The first Hawker Hurricane flew in 1935 and was basically a single winged Hawker Fury, one of the most reliable of the biplanes designed for Hawker between the wars by Sydney Camm. Hurricanes were built from 1937 to 1944 on a steel frame with a linen fabric covering. The Spitfire was all metal. Moreover, the Hurricane was quite cheap and very easy to repair. Its fabric skin meant bullets could pass right through and on more than one occasion Hurricanes returned safely with large pieces of wing missing.

Hurricanes could be turned around more quickly for battle; they absorbed the shudder of eight guns rather better than the Spitfires and, because the cockpits were larger, fighter pilots could wrap up warmer. There was no cockpit heating in either plane.

Spitfires scored their first kills for the RAF in September 1939 when they inadvertently shot down some of their own Hurricanes. All in all, the RAF lost 1173 planes and 510 pilots and gunners in the battle, including 538 Hurricanes and 342 Spitfires. The Luftwaffe meanwhile, lost 1173 planes, and 3368 airmen were killed or captured.

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    • mizjo profile image

      mizjo 4 years ago from New York City, NY

      Wow, James, what an exhaustive article. There were so many facts I did not know about the war, like the biological warfare waged by the Japanese against the hapless Chinese, and really, the whole history of the Sino-Japanese War. Japanese aggression paralleled German in that they attacked without any declaration of war, a peaceful, unsuspecting, unarmed, unprepared nation. And to see them screaming victory after the conquest, would make any intelligent person puke!

      Justice was done finally when those two nations were brought to their knees, but after what utter, cruel devastation! We pray nothing like that ever happens again, although with the many wars still being waged in certain countries, it is hard to see the cessation of man's inhumanity to man.

      A great hub, James, vote up and shared.

    • JKenny profile image
      Author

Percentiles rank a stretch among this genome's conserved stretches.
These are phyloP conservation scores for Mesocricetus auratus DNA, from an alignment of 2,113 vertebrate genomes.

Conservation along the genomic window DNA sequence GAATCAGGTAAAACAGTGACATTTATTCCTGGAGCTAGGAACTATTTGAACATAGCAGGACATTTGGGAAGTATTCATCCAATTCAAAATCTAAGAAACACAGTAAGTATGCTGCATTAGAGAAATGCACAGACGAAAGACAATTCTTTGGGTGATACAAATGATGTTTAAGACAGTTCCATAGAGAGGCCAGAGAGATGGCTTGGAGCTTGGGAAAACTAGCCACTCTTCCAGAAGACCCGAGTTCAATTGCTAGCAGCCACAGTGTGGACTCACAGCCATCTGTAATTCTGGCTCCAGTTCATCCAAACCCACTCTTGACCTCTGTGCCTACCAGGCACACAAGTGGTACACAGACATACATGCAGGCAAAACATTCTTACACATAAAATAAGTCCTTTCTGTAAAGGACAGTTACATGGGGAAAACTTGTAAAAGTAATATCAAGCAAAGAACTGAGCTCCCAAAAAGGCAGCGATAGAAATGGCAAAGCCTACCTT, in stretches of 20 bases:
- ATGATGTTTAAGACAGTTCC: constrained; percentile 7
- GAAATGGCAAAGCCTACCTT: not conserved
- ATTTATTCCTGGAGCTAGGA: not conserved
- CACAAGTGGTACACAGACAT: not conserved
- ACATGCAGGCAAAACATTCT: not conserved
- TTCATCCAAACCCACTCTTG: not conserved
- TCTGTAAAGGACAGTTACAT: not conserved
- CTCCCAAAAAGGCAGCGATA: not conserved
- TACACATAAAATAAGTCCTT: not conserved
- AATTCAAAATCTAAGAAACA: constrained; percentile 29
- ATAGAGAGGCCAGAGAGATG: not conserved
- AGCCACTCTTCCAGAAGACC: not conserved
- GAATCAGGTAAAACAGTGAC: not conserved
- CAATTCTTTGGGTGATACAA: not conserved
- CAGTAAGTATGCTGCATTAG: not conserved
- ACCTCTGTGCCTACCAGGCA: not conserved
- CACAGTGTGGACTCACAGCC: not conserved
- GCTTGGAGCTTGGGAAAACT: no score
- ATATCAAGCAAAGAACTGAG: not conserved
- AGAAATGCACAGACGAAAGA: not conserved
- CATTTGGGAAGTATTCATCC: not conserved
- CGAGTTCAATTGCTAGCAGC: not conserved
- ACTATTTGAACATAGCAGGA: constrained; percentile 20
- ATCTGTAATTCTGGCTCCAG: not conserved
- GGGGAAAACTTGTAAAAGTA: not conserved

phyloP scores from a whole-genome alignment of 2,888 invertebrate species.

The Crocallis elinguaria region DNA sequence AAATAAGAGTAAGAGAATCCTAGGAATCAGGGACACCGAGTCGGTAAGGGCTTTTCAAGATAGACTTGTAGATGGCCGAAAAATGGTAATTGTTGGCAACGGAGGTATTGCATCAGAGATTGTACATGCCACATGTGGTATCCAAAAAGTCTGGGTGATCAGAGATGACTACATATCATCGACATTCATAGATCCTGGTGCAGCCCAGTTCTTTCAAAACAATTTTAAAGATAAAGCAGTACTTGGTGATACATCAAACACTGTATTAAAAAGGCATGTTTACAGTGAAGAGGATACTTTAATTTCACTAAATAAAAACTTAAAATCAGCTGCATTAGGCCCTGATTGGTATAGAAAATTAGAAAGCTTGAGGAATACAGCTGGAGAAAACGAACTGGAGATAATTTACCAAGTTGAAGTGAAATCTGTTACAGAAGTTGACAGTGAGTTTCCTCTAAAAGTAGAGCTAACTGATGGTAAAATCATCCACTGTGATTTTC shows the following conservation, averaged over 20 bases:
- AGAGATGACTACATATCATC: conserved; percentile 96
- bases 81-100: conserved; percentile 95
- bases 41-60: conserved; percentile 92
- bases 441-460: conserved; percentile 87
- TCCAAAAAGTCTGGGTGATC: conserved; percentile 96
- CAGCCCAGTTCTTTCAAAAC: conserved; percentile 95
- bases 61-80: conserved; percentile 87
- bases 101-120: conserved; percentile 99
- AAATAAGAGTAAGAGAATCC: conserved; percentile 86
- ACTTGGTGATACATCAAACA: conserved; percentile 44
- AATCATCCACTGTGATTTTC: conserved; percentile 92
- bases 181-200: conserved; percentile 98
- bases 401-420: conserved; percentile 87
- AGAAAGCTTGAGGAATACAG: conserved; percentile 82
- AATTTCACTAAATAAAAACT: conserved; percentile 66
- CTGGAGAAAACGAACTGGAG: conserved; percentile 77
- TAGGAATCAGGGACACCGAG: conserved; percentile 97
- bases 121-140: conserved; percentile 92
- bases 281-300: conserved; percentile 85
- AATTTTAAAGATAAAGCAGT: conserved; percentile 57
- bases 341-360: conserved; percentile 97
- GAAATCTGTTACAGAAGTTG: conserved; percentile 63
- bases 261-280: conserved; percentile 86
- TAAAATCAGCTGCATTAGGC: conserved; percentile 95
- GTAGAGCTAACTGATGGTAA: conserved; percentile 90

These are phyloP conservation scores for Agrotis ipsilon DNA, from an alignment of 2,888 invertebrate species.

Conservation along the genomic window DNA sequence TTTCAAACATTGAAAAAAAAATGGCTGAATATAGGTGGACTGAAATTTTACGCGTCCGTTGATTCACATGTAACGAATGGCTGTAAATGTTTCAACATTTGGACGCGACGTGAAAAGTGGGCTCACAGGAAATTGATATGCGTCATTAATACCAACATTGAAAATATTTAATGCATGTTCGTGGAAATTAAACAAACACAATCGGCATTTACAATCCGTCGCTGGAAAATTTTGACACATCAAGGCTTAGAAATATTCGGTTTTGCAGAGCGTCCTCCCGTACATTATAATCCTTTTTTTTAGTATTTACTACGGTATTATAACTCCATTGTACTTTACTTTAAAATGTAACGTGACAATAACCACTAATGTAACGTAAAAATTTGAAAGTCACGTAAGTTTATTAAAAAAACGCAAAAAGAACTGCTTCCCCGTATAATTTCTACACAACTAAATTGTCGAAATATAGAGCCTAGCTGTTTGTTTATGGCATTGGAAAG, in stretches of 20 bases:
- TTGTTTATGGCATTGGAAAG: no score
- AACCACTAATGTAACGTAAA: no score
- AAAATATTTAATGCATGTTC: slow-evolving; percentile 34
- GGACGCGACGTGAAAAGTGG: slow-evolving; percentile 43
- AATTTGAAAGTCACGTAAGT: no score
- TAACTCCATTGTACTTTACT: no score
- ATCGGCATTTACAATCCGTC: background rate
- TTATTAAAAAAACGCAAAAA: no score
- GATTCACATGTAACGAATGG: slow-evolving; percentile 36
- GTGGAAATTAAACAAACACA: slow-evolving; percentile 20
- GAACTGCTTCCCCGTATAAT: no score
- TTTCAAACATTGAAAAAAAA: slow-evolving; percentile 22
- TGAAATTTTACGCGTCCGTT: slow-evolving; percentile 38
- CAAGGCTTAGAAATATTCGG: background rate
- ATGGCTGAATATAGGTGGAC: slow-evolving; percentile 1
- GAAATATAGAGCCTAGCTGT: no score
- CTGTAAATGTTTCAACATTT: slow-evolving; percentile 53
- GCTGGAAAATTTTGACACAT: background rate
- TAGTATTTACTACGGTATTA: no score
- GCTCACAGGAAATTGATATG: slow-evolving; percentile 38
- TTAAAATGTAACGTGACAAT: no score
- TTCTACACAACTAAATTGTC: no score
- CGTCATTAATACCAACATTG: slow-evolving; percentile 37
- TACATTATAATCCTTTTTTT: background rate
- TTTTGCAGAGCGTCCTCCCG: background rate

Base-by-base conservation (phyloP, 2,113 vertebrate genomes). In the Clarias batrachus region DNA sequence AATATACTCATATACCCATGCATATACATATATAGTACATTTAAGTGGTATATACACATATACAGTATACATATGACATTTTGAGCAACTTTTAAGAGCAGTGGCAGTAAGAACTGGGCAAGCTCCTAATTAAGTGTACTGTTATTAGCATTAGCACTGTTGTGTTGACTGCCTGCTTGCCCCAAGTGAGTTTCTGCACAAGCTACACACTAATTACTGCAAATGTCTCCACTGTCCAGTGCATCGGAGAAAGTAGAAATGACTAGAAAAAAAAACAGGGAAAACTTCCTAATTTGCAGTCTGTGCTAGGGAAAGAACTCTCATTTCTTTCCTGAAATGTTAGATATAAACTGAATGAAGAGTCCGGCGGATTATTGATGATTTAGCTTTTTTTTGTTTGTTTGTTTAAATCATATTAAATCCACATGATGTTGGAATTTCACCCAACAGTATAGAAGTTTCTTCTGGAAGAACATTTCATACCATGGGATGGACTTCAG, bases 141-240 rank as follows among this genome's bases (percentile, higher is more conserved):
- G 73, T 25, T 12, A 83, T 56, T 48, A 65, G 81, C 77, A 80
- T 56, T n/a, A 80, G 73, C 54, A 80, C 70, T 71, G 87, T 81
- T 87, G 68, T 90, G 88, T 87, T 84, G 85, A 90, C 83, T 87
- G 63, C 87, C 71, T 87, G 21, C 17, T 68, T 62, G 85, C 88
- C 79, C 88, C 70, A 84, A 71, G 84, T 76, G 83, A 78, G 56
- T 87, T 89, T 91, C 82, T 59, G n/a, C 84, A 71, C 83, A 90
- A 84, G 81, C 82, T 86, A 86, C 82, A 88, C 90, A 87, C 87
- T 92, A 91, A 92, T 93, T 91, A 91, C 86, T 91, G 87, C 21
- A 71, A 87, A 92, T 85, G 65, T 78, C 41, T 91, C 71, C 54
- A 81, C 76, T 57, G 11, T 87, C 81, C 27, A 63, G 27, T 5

James Kenny 4 years ago from Birmingham, England

      Hi mizjo, I find it strange just how much the Sino-Japanese War is neglected here in the West. I remember watching a documentary that stated that Japanese propaganda attempted to portray the Japanese as liberators- driving the European powers out of Asia. But as the war in China demonstrates, all they were after was power, blind power. Thanks for stopping by.

    • UnnamedHarald profile image

      David Hunt 4 years ago from Cedar Rapids, Iowa

      JKenny, this is full of interesting info. Agreed, we in the West tend to forget China-- and even the Soviet Union, but it seems obvious to me that if the Soviet Union had fallen, things would be very different today.

    • JKenny profile image
      Author

      James Kenny 4 years ago from Birmingham, England

      Yep definitely agree with that. If the Soviets had fallen, then the Third Reich would probably still exist today. It would probably be a superpower along with the US. Thank for stopping by.

    • old albion profile image

      Graham Lee 4 years ago from Lancashire. England.

      JKenny. Hello James. Superb, nothing less absolutely first class. As mizjo says above I was unaware of the biological attacks. 'The rape on Nanking' as it became known was an affront to civilisation. Your pictures and videos are first class.

      Voted up and all and shared.

      Graham.

    • JKenny profile image
      Author

      James Kenny 4 years ago from Birmingham, England

      Thank you very old albion, yes the Japanese were relentless. The High Command were almost devout in the belief of Japanese superiority. The ordinary soldiers were just pawns. I remember writing about the Fall of Singapore and during my research I read about a Japanese soldier ordered to shoot civilians, as he did so, tears rolled down his face. It's a wonder the man was able to remain mentally stable.

    • midget38 profile image

      Michelle Liew 4 years ago from Singapore

      Well written, James, and full of interesting information. Was a little surprised at Hitler's non-aethism and enjoyed the Band of Brothers video! Thanks for sharing!! Passing it on!

    • Suhail and my dog profile image

      Suhail Zubaid aka Clark Kent 4 years ago from Mississauga, ON

      James,

      This is a very informative hub. I am happy that I knew about two facts in the hub - Chinese deaths and Hawker Hurricane.

      Ages ago when I was a grade 2 student, an older cousin and his wife gifted me a book titled 'Book of aircraft's. That book contained information about British aircraft of WW1 and WW2. Hawker Hurricanes were prominently displayed in it. As a child, I was deeply in love with the aircraft because of its design.